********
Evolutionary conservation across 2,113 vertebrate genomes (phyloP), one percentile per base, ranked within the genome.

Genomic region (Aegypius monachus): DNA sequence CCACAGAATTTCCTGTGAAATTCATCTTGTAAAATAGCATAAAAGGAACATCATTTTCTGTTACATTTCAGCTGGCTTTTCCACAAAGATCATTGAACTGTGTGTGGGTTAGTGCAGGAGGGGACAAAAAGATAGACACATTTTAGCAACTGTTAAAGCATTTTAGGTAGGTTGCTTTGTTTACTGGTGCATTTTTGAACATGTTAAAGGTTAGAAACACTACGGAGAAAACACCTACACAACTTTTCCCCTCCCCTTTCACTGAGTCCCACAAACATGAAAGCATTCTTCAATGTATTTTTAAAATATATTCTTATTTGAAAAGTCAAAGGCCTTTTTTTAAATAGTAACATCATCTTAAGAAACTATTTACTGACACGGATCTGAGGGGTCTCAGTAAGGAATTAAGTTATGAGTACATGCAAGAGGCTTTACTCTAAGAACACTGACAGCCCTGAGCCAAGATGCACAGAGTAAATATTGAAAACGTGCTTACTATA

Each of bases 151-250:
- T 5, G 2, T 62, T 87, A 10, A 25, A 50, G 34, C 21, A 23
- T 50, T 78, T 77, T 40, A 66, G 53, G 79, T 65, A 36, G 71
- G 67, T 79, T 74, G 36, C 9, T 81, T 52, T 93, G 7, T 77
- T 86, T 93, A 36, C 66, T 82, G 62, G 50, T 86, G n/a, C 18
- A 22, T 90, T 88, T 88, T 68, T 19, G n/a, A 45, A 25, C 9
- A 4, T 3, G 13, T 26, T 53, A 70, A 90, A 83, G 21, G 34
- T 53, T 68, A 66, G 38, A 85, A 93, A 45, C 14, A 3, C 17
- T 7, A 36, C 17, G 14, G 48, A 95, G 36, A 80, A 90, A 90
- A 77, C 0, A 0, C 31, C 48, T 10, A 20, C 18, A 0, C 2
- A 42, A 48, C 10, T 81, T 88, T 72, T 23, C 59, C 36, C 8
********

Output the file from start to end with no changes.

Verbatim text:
Evolutionary conservation across 2,113 vertebrate genomes (phyloP), one percentile per base, ranked within the genome.

Genomic region (Aegypius monachus): DNA sequence CCACAGAATTTCCTGTGAAATTCATCTTGTAAAATAGCATAAAAGGAACATCATTTTCTGTTACATTTCAGCTGGCTTTTCCACAAAGATCATTGAACTGTGTGTGGGTTAGTGCAGGAGGGGACAAAAAGATAGACACATTTTAGCAACTGTTAAAGCATTTTAGGTAGGTTGCTTTGTTTACTGGTGCATTTTTGAACATGTTAAAGGTTAGAAACACTACGGAGAAAACACCTACACAACTTTTCCCCTCCCCTTTCACTGAGTCCCACAAACATGAAAGCATTCTTCAATGTATTTTTAAAATATATTCTTATTTGAAAAGTCAAAGGCCTTTTTTTAAATAGTAACATCATCTTAAGAAACTATTTACTGACACGGATCTGAGGGGTCTCAGTAAGGAATTAAGTTATGAGTACATGCAAGAGGCTTTACTCTAAGAACACTGACAGCCCTGAGCCAAGATGCACAGAGTAAATATTGAAAACGTGCTTACTATA

Each of bases 151-250:
- T 5, G 2, T 62, T 87, A 10, A 25, A 50, G 34, C 21, A 23
- T 50, T 78, T 77, T 40, A 66, G 53, G 79, T 65, A 36, G 71
- G 67, T 79, T 74, G 36, C 9, T 81, T 52, T 93, G 7, T 77
- T 86, T 93, A 36, C 66, T 82, G 62, G 50, T 86, G n/a, C 18
- A 22, T 90, T 88, T 88, T 68, T 19, G n/a, A 45, A 25, C 9
- A 4, T 3, G 13, T 26, T 53, A 70, A 90, A 83, G 21, G 34
- T 53, T 68, A 66, G 38, A 85, A 93, A 45, C 14, A 3, C 17
- T 7, A 36, C 17, G 14, G 48, A 95, G 36, A 80, A 90, A 90
- A 77, C 0, A 0, C 31, C 48, T 10, A 20, C 18, A 0, C 2
- A 42, A 48, C 10, T 81, T 88, T 72, T 23, C 59, C 36, C 8